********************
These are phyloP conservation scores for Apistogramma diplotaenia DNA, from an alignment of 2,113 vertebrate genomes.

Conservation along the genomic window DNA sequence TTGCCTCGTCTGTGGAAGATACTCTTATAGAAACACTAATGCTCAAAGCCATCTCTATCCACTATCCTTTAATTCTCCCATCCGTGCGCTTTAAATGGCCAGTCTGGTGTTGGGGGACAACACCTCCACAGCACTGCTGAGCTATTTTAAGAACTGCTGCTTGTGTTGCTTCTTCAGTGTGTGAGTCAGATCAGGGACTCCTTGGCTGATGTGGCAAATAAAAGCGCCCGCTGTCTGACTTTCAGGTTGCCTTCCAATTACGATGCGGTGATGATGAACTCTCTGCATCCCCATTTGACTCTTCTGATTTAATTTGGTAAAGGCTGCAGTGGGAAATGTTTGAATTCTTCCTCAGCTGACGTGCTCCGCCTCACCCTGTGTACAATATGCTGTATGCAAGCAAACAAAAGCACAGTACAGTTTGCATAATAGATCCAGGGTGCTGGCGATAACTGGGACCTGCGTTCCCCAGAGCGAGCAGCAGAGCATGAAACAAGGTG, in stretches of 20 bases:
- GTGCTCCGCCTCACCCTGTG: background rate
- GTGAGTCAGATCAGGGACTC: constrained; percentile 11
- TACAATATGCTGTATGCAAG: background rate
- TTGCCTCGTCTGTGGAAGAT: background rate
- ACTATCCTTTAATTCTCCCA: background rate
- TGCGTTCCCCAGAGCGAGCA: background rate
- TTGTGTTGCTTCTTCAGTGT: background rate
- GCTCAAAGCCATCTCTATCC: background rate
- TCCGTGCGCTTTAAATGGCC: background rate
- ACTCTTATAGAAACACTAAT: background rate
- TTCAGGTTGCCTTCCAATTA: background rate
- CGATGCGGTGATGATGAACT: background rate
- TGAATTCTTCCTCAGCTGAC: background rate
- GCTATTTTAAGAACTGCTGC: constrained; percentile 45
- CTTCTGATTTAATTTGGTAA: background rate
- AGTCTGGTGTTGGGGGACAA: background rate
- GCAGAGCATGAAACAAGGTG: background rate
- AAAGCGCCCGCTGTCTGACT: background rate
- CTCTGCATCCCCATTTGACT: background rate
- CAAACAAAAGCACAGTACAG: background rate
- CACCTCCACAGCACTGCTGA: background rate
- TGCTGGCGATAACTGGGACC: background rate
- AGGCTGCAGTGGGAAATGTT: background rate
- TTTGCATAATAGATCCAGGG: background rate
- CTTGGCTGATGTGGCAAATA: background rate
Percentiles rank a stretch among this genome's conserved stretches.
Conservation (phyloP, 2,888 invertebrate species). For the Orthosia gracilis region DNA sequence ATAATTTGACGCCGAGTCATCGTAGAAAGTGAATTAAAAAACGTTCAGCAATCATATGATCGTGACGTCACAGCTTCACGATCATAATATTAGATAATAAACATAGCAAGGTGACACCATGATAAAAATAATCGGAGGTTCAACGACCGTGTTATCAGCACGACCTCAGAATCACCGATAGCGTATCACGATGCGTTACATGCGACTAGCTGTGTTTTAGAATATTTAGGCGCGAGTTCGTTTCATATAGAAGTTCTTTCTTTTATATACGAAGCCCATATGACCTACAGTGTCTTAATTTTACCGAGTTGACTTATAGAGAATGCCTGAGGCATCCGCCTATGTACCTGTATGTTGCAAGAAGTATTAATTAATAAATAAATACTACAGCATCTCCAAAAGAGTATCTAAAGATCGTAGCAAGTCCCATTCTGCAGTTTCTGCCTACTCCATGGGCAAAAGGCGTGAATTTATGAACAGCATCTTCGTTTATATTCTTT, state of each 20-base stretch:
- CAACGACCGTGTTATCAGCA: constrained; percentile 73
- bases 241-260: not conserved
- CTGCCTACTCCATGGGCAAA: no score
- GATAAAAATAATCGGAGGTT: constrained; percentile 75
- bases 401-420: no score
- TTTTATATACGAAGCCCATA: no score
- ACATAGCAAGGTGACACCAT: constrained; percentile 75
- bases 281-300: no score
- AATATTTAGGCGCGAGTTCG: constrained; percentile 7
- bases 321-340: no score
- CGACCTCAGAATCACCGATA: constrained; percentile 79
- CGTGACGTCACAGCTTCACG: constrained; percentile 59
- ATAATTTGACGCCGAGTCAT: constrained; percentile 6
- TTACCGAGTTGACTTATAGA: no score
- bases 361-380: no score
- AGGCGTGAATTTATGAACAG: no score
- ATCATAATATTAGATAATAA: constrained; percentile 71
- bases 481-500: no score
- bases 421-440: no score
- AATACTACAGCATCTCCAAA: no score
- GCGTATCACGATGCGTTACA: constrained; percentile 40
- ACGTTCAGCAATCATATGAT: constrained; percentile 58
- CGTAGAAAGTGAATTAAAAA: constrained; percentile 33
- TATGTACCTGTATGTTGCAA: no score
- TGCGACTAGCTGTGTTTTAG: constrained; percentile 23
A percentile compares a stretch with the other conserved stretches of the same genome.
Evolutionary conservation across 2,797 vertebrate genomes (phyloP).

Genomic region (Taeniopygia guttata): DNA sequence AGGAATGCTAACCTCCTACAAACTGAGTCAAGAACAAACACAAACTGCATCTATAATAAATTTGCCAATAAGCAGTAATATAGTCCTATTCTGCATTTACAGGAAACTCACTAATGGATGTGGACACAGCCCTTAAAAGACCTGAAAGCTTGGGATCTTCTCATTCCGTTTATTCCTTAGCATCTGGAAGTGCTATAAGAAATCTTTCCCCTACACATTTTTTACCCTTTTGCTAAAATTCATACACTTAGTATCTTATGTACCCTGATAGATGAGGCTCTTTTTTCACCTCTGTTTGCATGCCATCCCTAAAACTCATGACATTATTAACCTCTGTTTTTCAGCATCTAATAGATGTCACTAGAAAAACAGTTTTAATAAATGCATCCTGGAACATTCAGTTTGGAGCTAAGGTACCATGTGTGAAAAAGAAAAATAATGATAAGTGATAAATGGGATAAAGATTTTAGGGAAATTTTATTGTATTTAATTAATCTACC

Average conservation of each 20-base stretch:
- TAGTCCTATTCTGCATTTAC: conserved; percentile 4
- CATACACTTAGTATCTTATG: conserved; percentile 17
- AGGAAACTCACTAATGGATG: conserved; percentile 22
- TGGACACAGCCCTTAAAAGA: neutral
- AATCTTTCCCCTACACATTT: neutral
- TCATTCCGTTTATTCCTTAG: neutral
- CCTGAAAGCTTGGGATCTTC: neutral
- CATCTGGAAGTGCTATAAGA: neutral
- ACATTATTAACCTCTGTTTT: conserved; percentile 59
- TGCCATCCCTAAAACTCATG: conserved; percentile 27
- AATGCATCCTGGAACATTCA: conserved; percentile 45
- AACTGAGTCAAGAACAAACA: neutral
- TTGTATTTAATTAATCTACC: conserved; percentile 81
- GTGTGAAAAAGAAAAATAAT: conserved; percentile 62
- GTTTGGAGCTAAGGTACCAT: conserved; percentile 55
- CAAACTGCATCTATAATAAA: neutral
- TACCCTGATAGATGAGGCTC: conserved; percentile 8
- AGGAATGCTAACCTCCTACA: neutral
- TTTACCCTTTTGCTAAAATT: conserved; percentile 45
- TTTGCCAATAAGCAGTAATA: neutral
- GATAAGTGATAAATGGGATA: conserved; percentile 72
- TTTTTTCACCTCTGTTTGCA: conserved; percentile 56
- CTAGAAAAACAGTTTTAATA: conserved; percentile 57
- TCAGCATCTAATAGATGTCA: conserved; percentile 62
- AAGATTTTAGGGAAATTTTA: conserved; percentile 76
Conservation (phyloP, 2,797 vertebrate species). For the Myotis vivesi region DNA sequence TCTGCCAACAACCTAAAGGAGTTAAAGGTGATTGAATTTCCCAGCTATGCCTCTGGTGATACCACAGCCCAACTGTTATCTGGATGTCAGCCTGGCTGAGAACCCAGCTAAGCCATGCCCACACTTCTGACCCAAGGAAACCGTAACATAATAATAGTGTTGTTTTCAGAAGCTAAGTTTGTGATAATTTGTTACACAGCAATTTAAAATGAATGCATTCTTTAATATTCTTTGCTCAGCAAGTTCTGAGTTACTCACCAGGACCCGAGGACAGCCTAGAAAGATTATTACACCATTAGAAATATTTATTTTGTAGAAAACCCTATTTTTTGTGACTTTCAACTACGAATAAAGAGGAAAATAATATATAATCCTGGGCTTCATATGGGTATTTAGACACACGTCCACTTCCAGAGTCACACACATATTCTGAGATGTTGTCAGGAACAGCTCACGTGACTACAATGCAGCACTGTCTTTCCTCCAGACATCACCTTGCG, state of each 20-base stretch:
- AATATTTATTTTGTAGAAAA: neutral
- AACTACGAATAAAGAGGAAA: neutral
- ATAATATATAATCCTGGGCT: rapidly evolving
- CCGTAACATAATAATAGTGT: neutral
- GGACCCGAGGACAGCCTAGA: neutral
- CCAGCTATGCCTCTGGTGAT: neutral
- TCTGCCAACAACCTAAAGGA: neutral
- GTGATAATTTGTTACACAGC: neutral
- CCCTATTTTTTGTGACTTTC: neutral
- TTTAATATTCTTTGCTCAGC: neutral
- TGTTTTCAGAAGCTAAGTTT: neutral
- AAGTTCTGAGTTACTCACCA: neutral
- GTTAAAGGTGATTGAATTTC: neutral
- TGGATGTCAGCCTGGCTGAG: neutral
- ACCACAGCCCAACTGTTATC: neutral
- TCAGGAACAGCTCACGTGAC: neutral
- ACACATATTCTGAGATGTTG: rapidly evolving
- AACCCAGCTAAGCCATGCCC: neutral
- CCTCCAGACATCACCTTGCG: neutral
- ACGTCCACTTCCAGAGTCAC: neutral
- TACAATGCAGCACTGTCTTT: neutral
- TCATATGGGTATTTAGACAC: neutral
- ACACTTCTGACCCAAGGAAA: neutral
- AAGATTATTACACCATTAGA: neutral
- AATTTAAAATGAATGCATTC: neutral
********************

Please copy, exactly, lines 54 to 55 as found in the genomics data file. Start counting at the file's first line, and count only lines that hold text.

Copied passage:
- TGCGACTAGCTGTGTTTTAG: constrained; percentile 23
A percentile compares a stretch with the other conserved stretches of the same genome.